Writing Tips Series| Volume 66, ISSUE 4, P397, April 2013

Download started.


Effective writing and publishing scientific papers—part I: how to get started

      1. What you should know

      Most researchers find it challenging to start writing a new paper and to remain motivated during the process. Every writer experiences good and bad writing days. There are, however, many possibilities to make writing generally more efficient and also more fun.
      The order of the writing process does not have to be the same as the eventual order of the article sections, and you may find some sections easier to write than others. As the introduction and discussion sections are often perceived as the most difficult ones, you may find it easier to start with the methods and results. Furthermore, there are advantages to writing or finalizing the introduction and discussion at the end (but before the abstract) as their contents depend on the choice of journal and on the methods and findings presented in the paper.
      Before actually starting to write a paper, it is absolutely vital that the first author as well as the main collaborators on the paper have a clear, shared understanding of the primary research objective and key findings of this paper. Without this, it will be impossible to write a clear and concise story. A paper is often one of many resulting from the same, large research project, and there is always more to report from that project than is possible within the word limit. Therefore, each individual paper has its own objective, allowing you to decide what needs to be reported and what can be omitted. It is also important to choose a potential journal and target audience at an early stage.

      2. What you should do

      Before wondering “how to start?,” think about “when and where” you are most serene, creative, and productive in writing. What environment inspires you? Where are you most concentrated and least distracted? What day of the week and what time of the day do you find most fruitful for writing? It is helpful to set aside blocks of several hours of uninterrupted writing and to give writing the priority it deserves in your otherwise busy agenda.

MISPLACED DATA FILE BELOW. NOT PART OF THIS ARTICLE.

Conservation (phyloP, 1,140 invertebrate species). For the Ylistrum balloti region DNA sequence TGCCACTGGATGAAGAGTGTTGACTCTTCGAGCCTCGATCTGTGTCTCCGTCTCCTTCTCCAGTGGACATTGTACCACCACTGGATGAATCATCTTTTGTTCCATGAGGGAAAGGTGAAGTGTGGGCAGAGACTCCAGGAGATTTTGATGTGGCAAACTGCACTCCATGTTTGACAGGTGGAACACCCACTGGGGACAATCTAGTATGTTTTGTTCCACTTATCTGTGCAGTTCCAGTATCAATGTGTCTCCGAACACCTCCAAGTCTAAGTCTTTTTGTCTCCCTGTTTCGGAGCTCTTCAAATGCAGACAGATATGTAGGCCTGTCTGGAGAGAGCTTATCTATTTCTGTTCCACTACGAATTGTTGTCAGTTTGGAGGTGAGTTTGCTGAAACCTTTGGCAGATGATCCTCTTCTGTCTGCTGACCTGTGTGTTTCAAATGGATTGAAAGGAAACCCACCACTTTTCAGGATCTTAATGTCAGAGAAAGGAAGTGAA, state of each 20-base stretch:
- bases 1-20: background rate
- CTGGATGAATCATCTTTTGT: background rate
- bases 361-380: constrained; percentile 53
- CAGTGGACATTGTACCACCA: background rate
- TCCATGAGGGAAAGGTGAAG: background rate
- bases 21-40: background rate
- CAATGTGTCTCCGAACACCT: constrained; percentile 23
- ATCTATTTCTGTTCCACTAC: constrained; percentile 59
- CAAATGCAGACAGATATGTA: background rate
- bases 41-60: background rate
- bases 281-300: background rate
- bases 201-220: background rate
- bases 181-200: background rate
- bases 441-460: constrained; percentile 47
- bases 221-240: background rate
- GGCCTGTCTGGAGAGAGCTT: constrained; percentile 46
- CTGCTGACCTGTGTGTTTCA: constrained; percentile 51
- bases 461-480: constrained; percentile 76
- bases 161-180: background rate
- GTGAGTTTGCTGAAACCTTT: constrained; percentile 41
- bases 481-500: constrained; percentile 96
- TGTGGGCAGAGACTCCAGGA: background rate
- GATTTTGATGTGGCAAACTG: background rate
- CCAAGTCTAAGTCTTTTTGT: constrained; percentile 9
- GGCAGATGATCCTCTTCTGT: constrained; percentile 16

Split the thinking from the writing! Structure your complete storyline before actually writing full sentences and paragraphs. Prepare a “skeleton,” especially for the introduction and discussion section.
      • 1.
        Use single-word topics or one-liners indicating the main message of each paragraph to create a logical and convincing storyline within the section (these headings later become the “lead sentences” of your paragraphs).
      • 2.
        Gather key publications related to your paper and add notes under each heading with appropriate citations.
      • 3.
        Replace the notes with rough sentences to build a paragraph (of approximately 6–8 sentences).
      • 4.
        Rewrite the sentences until the whole paragraph reads well.
      • 5.
        Check whether the paragraph has a “head” (i.e., a lead or first sentence that summarizes the essence of the paragraph) and “tail” (i.e., a bridge or final sentence that connects with the next paragraph).
      Create empty tables and figures right at the beginning. This will force you to decide what results are most relevant, allowing you to create a clear and concise storyline. Discuss the skeleton and empty tables/figures with your main coauthors; at this stage, it is still easy to make major changes.
      Keep up your motivation by planning writing sessions into your calendar (minimum 2 h) and dividing the writing of a paper into manageable chunks, which can be achieved during one session. Make writing a priority during these sessions and avoid any distractions such as answering e-mails. Go with the flow when you feel it is going well, but stop writing when you get stuck. Use several small breaks (5–10 min) during a session to clear your mind, and use longer breaks (several hours or days) to create sufficient time for reflection. Do not wait too long to ask for help and talk with coauthors about your paper. Define feasible intermediate goals (e.g., “I want to send a skeleton of my paper to my coauthors by the end of the week”) and define your final goal (e.g., “I want to submit the paper to the journal before the end of the month”). Last but not least, reward yourself when reaching intermediate and final goals!
      Tabled 1Checklist for how to start writing a paper
      • Set aside time for writing and choose the optimal environment.
      • Split the thinking from the writing: structure your complete storyline, and create empty tables/figures before actually writing full sentences and paragraphs.
      • Choose a potential journal early.
      • Divide the writing of a paper into manageable chunks.
      • Make use of writing sessions and sufficient short and long breaks.
      • Reward yourself for achieving intermediate- and long-term goals.